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Consumers were feeling more optimistic than expected in June as a key measure hit its highest level since October, according to a survey released Tuesday.
The Consumer Confidence Index hit 98 in June, The Conference Board said. Economists expected consumer confidence to hit 93.7, up from May's revised figure of 92.4, according to a Thomson Reuters consensus estimate.
The survey, a closely-followed barometer of consumer attitudes, measures sentiment toward business conditions, short term outlook, personal finances and jobs. Despite the spike in June's readings, consumers were still "cautiously optimistic" about economic growth in the short term, said Lynn Franco, director of economic indicators at The Conference Board.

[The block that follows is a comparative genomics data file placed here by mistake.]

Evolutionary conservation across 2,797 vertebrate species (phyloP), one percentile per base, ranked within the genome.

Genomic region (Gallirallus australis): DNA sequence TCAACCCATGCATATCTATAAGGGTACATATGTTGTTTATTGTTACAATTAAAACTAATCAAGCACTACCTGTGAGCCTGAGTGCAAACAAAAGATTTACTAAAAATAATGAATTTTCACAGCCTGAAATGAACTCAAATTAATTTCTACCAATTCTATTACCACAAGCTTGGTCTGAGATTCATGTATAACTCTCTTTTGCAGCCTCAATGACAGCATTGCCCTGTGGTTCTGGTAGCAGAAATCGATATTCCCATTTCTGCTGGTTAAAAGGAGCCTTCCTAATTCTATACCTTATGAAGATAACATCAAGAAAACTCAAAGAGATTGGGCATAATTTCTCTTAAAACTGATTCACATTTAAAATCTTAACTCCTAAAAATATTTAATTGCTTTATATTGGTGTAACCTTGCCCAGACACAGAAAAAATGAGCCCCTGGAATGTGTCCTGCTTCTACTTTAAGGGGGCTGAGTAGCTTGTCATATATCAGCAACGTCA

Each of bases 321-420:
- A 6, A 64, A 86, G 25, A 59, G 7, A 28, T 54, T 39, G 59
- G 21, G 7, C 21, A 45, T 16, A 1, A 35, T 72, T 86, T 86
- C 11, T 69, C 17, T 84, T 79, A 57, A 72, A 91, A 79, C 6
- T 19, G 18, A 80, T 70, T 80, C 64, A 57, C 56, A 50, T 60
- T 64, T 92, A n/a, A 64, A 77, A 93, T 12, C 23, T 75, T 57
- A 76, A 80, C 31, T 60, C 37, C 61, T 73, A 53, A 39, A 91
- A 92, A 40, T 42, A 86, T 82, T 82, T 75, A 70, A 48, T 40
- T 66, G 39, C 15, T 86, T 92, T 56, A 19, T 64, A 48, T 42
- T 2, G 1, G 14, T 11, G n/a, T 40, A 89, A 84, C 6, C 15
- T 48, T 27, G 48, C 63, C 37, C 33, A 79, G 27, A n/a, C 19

"Consumers were less negative about current business and labor market conditions, but only moderately more positive, suggesting no deterioration in economic conditions, but no strengthening either," Franco said.
A larger share of consumers said that business conditions were good, rising to 26.9 percent from 26.1 percent, while only 17.7 percent observed bad business conditions in June, down from 21.4 percent, the survey said. More consumers also expected improvement over the next 6 months, with the share rising to 16.8 percent from 15 percent.
Still, fewer consumers said that jobs were "plentiful" in June, with the figure falling to 23.4 percent from 24.5 percent.
Rising to 98 after two modest monthly declines, June's figure is still identical to the 2015 average, wrote Jim O'Sullivan, chief U.S. economist at High Frequency Economics.
"The net result is little change recently, with levels high enough to be consistent with solid growth in consumer spending," O'Sullivan wrote in a research note.